Isn’t it amazing that all you need to start crocheting is a single skein of yarn and a crochet hook? It's truly the people's craft! I selected white yarn because it is easier to see each part of your stitches with a light color. Worsted weight was recommended in the tutorial and is also commonly used in most patterns that I've found. Hook size 5.5mm is what was recommended on the yarn label, but 5mm (aka "H") was recommended in the tutorial and is also a great size to use with worsted weight yarn. Aluminum is a common hook material that is easiest to find in stores in multiple sizes. 

   hosts the great YouTube channel with the video tutorials that I used to get started crocheting. The stitches (with abbreviations) covered in each tutorial are listed below each link:

            Beginner crochet tutorial (1 of 2)
            • slipknot
            • chain (ch)
            • single crochet (sc)

              Beginner crochet tutorial (2 of 2)
              • double crochet (dc)
              • half double crochet (hdc)
              • triple crochet (tr)
              • crochet in back loops only (blo)
              • slip stitch (sl st)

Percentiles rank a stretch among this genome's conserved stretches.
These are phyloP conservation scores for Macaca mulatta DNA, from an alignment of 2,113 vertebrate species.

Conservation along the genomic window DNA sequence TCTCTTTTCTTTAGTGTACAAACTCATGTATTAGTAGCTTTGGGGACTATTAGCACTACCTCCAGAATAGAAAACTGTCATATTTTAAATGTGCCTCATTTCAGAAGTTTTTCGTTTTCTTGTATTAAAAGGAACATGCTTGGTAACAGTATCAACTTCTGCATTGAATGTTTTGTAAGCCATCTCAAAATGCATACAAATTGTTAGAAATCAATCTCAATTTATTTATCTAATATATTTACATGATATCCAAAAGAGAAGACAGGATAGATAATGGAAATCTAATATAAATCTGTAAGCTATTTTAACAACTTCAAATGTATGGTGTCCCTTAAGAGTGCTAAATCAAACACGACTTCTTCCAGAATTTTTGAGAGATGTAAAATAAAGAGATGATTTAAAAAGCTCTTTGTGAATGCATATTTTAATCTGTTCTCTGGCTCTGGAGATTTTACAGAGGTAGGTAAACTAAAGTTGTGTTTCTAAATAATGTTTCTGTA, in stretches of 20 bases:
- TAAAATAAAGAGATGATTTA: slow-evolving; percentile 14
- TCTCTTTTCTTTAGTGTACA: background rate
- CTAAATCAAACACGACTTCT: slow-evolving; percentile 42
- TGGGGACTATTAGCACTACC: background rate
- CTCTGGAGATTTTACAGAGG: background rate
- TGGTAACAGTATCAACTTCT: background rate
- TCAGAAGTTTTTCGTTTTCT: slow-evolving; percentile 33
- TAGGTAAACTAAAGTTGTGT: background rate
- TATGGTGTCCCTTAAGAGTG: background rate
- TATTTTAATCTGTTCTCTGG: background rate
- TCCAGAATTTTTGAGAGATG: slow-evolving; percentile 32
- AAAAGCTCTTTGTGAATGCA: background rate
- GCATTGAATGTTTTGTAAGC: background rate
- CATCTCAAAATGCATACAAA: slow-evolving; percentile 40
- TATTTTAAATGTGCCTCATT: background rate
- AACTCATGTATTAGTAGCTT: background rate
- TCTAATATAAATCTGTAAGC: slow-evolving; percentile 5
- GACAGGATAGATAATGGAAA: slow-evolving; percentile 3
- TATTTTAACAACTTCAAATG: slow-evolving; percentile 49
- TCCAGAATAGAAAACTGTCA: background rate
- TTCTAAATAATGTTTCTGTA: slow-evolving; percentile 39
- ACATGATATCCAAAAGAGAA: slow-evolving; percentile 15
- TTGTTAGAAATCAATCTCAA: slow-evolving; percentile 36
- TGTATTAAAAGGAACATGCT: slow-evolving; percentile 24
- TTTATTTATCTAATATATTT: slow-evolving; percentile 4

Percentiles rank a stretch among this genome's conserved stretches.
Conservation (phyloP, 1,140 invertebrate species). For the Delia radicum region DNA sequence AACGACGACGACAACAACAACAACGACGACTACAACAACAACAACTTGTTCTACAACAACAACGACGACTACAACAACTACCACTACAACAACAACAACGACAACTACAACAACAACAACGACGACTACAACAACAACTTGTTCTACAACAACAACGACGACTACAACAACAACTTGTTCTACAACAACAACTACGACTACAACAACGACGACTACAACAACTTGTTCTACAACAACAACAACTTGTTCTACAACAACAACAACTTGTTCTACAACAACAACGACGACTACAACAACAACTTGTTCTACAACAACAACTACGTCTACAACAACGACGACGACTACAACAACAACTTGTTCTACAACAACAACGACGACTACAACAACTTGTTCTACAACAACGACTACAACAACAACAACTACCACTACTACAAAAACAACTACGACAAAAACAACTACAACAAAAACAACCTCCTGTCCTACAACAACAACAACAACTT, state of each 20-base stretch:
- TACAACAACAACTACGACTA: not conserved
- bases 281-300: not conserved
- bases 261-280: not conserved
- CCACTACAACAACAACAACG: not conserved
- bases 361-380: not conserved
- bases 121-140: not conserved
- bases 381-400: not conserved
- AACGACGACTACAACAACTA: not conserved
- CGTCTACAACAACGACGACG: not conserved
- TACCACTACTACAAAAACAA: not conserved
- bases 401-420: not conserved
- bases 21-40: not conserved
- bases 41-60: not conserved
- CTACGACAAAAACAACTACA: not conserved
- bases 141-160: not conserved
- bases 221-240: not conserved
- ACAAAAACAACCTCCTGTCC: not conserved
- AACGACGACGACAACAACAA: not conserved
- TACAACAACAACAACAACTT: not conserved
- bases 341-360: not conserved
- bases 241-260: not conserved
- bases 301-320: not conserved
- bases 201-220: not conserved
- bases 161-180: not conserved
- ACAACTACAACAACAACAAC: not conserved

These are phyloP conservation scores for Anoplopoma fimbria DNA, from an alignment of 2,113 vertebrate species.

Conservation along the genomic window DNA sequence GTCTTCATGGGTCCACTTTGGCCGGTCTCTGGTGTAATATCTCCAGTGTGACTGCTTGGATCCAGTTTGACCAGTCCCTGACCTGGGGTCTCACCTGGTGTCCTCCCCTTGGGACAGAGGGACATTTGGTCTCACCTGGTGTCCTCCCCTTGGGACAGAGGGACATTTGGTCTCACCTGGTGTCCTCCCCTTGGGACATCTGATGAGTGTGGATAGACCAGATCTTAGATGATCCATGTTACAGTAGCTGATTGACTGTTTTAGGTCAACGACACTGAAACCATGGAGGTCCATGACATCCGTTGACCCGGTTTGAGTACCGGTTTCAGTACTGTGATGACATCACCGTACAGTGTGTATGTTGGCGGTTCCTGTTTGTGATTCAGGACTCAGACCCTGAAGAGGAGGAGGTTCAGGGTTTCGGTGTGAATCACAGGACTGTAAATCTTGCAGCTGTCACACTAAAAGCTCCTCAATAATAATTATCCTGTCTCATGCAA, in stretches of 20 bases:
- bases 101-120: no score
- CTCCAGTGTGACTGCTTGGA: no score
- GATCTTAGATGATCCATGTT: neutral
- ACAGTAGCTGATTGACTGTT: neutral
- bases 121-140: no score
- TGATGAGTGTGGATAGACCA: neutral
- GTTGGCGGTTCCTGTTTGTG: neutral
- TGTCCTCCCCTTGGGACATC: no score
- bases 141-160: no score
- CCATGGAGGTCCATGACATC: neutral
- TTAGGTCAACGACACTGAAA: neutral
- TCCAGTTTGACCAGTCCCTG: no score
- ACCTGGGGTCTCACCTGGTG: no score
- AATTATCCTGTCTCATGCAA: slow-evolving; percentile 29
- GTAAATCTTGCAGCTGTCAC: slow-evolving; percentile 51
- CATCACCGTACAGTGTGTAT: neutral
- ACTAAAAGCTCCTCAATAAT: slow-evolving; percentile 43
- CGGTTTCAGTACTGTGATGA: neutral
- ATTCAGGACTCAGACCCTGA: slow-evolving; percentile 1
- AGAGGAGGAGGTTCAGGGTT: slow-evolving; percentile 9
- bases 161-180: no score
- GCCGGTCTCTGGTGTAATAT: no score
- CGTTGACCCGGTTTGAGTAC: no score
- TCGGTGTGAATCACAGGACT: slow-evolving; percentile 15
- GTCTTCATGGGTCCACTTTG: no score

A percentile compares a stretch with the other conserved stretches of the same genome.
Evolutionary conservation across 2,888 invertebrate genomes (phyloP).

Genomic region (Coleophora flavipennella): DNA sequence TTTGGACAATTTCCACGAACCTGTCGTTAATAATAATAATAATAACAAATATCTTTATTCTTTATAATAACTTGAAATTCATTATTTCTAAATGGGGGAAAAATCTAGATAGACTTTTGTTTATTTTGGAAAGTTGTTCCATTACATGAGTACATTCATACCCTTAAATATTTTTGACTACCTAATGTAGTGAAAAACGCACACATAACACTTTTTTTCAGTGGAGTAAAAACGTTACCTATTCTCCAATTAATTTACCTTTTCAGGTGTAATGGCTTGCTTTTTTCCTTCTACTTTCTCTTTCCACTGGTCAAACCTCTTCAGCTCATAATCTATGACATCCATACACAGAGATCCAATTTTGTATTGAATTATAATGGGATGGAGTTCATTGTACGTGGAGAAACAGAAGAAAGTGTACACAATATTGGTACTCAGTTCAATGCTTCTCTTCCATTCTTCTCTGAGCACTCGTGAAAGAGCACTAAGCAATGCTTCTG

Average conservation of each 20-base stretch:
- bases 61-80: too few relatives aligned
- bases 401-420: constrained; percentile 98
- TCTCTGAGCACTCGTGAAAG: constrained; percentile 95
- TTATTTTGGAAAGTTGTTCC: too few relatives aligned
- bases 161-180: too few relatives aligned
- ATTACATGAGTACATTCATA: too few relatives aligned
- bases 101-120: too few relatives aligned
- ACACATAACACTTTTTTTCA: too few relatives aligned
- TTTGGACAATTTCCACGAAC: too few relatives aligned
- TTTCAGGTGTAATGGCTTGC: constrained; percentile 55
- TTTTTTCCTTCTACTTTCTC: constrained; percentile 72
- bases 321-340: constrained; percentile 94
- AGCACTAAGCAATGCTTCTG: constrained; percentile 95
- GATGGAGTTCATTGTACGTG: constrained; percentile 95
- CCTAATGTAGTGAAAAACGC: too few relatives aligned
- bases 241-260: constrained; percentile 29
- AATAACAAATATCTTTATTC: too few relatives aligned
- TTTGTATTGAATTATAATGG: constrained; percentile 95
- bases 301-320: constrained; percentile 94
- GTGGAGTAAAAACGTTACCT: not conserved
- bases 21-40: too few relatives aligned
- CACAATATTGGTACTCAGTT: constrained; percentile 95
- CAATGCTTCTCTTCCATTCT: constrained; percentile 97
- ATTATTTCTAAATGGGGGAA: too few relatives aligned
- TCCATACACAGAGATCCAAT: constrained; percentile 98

The first video tutorial directs viewers to practice by making a dishcloth. I was in the car (as a passenger) when I started my dishcloth, so I had to go from memory. Well, I forgot what to do at the end of each row...

              Once I realized each row was getting narrower than the last, I added five double crochet rows on top of the 14 single crochet rows that I'd already completed, then saved my first ever piece of crochet for posterity. I thought it may come in handy one day for a reason other than wiping a child's nose.

              Here is a picture of my first crochet creation:

              crochet practice dishcloth
              My first "dishcloth"

              It doesn't look much like a dishcloth, but the goal was just to practice the stitches, so I'm calling this one a success. After learning the stitches, all I needed to do was hone my technique (i.e., get comfortable holding the yarn and maintaining consistent tension). I already had all the tools I needed to try following my first pattern! 

              For my first project, I wanted to try something a little more challenging than a dishcloth, so I chose to crochet a flower similar to the one in the picture below. I found a close match on Etsy. It's a crochet rose pattern designed by HappyPattyCrochet. Doesn't it look like the real thing?